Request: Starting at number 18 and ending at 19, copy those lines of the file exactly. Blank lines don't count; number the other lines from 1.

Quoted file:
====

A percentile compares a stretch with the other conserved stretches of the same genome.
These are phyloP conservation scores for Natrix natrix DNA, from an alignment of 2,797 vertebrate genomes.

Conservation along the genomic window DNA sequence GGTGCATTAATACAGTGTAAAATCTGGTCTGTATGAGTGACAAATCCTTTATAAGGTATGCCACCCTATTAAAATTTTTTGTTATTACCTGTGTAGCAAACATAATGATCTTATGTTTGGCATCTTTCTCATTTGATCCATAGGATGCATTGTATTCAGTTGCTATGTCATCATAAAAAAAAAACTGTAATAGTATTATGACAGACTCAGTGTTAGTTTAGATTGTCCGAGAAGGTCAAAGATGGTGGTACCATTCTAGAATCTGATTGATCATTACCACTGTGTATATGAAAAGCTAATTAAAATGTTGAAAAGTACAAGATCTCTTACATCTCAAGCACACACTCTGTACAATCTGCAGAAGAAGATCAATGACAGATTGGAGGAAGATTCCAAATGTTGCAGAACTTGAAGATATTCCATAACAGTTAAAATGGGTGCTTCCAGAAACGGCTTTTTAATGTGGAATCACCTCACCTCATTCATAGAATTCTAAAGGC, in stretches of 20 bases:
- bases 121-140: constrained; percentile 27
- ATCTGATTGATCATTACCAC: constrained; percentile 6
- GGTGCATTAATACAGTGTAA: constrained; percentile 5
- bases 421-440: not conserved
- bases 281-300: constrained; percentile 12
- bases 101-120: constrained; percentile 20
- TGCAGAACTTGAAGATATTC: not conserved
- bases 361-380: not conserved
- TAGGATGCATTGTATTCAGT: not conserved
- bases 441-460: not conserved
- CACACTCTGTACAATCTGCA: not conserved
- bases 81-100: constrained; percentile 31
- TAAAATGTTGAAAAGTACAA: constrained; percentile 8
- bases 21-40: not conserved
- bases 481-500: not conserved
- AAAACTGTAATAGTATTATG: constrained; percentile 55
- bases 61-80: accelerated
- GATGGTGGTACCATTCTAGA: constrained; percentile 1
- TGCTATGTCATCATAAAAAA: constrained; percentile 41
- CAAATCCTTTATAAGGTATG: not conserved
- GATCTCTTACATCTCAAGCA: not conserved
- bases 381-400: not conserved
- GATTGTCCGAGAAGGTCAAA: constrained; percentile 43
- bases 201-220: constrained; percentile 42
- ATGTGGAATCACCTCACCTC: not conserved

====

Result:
- bases 481-500: not conserved
- AAAACTGTAATAGTATTATG: constrained; percentile 55